Rick says the real use of the Crystals is to show when the enemy is reloading. Rick has a practical purpose for the gems, while Morty takes very seriously the idea of dying a good death, and is worried about dying so that he wants to consult the Crystals for guidance. Rick says certain death certain death… uncertain death! And knows that he is unlikely to die from getting killing in that moment. It’s an odd and simplistic use of the Crystal- why don’t they fire in a barrage so not all of them are reloading at the same time? I’m not a soldier but I think that’s a thing.
Rick shows how quickly we can waver from thinking one thing is out “certain fate,” and how there is nothing we can do about it, then feeling completely differently and intervening confidently in the world. He wears the stone over his third eye, so it’s kind of like the stone lets you sense your connection with death the way a master of meditation might. Imagine a monk who has a “sixth sense” for knowing when someone is approaching. That’s basically what Rick has. After killing the attackers, Rick issues a simple command, safe in having established his power. Morty puts a Crystal in his pocket.
Morty points this whole thing out and asks if Rick just uses these to kill fights, to which Rick says no, that people who seek to avoid death are already dead, and that they’re also rich. This shows why he is not attached to the images of the Crystal the way Morty is: he is not attached to the idea of remaining alive, because he is aware of the non-fundamentality of this realm. Perhaps he is able to store his consciousness in some other place, or beyond space, and therefore death is not a real risk for him. Again, this is something a monk may achieve in an analog fashion.
Yet Rick is still using the Crystals for a different purpose: to make money. He says he wants to “spend his life” with their money. Money is the central object of desire. Rick is talking about money as a companion, and about spending life like currency; what do you choose to do with your time? Further, so why is Rick’s instrumental mentality and more justified than those rich people’s? Because he’s Rick, of “Rick and Morty.” Rick knows the show knows they can kill this Rick and replace him with another Rick and people will still watch “Rick and Morty.” This speaks to the subsumption of everything into branding and advertising, which Rick and Morty simultaneously revels in, mocks, and is indifferent toward.
All of a sudden Morty sees himself dying with Jessica by his side, saying “I love you, Morty.” He stumbles toward the ship, beginning what he will do this episode: awkwardly starting to do things such that the image he sees from the crystal keeps being him dying with Jessica. Note this is also an image of Jessica, not the sexy image from before, but one also associated with death. This represents Jessica as love object, who makes death okay. Relationships have taken on the role of the church in making it “okay” to die, since we are so worried about it. We fantasize about how it “will” happen, which allows us to function.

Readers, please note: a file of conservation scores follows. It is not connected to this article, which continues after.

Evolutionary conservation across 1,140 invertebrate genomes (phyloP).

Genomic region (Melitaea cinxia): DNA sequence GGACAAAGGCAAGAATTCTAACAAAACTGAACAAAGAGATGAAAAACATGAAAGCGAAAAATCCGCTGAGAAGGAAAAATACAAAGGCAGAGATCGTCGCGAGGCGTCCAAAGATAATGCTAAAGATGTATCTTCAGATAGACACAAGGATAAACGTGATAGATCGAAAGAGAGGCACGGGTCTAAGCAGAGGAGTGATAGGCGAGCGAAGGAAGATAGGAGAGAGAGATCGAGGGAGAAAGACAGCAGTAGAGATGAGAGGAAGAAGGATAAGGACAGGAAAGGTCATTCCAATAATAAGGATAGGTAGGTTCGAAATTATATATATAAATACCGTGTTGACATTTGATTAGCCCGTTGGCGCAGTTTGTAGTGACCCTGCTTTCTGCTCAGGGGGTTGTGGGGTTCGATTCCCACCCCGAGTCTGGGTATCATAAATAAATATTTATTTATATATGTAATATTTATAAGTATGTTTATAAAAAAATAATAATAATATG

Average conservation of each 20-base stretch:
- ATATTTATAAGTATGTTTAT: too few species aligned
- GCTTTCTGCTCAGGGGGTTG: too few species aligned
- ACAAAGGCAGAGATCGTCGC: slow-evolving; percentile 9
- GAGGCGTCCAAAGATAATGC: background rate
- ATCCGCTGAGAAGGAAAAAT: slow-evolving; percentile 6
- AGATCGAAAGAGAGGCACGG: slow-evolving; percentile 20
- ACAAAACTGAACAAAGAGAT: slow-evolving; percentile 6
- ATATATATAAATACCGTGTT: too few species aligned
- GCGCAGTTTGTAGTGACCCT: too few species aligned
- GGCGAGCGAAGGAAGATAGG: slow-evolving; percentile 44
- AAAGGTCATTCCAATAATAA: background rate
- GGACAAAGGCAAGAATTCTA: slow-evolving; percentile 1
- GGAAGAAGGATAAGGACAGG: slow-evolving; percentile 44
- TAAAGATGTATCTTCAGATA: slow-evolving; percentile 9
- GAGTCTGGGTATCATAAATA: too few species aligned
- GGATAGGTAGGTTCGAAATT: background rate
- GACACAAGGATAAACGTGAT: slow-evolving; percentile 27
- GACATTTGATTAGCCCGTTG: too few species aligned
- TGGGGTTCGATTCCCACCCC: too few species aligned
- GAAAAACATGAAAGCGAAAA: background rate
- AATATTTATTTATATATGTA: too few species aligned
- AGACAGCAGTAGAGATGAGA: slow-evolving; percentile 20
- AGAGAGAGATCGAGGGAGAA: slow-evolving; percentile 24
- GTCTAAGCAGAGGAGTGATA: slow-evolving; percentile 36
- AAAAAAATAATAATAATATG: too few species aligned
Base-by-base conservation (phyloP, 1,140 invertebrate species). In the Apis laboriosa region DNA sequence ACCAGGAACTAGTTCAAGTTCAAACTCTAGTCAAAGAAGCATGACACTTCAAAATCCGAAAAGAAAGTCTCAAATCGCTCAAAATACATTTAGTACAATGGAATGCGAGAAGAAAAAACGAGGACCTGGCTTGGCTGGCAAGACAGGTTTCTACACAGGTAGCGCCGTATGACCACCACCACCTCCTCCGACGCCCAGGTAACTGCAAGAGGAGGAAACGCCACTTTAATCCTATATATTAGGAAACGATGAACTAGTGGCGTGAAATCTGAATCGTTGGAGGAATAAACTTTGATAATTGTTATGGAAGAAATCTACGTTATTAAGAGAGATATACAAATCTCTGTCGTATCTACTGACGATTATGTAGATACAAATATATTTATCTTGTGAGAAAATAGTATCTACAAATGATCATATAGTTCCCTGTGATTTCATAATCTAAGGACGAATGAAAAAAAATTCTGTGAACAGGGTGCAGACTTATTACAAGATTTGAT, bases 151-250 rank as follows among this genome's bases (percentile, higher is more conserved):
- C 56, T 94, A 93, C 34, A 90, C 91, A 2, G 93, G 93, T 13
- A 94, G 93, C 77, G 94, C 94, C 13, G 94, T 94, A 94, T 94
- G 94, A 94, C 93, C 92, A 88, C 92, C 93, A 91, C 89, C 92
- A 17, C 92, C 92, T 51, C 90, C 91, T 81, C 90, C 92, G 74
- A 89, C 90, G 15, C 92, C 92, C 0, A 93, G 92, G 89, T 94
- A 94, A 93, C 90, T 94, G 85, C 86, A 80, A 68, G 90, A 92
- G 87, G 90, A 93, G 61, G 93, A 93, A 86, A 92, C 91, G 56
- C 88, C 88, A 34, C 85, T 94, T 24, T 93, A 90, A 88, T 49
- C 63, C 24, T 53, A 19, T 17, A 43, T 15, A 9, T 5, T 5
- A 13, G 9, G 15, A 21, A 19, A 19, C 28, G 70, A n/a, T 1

They crash, and Rick is killed. Morty is concerned, but is reassured when he sees his death is unchanged. The image of a “good death” is enough to help him get over Rick dying. Is Morty cut off from real life in general, or is he bewitched by the Crystal, or does he just really not care that much for Rick?
A ghostly version of Rick appears, which is revealed to be an automated hologram, which is trying to get Morty to clone Rick. He says “real Rick” in quotation marks, because this hologram has a chip on his shoulder from being “not real.” He considers “reality” to be a privilege, which he calls “density privilege.” It’s “holophobic” to assume the holographic Rick is not real. This is a parody of social justice type people, but this kind of discourse has been taken up by all sides as discourse, funneled into advertising, has funneling into adversity overcome, of course caused by others, leading to the formation of a victim-identity-industrial complex, which services the psychological “needs” of those who seek simple recognition or a sense of entitlement in existing.
Holographic Rick makes fun of this, saying Morty should do Rick a solid, “problematic wordplay aside,” since using “solid” in this implies solidity is good, which holographic Rick thinks is offense. He’s wink-wink about the whole thing, showing that he still has Rick’s meta-comedic edge, but he’s seriously annoyed be people acting like he’s not real. In this way, we makes a good victim example, since he is not a member of any group that “real humans” are in. In most stories, the focus is on what kind of person is on display. Here, it’s still Rick, but it’s also not a person the way we normally think about ourselves. This helps us consider the situation of grievances and language use outside of a given context (sex/race/etc.), in which we may have emotionally charged commitments which bias our cognitive-affective response.
Morty doesn’t insert the tissue sample into the clone compiler, and instead embraces the Death Crystal. Holographic Rick tries to guilt Morty into doing it by saying that he should remember that not everyone can pick things up, again emphasizing his holographic status. He says it is Morty’s right to be guided by the Crystal, but what he is saying is trying to coerce Morty morally into doing what he wants. This is a play on social justice progressives, but it is also a veiled indictment of the moralism around the state and corporations as well. The state and corporations take up the tone of “we’re not saying you have to be at home at 9, but we’d really appreciate it if you would,” which just serves to moralize what is fundamentally an inhuman enterprise. The real, asshole Rick programmed this hologram to be nice so that people would do what it wanted more effectively. It’s not “real,” so it can’t force anyone to do anything, but it can use moral coercion to get its way. This reflects moral discourse framed as the only thing available to the weak. Yet then we must question why the weak are construed as weak, and whether there are not other things which could be done, other powers which we can manifest. Holographic Rick says “I’m willing to accept that you’re doing this is you’re willing to accept that you need to stop,” emphasizing the above analysis. It is a rhetorical exchange framed as a trade but which simply results in holographic Rick getting his way. It’s clear that political rhetoric is a key theme of the show, which of course it has tackled prior.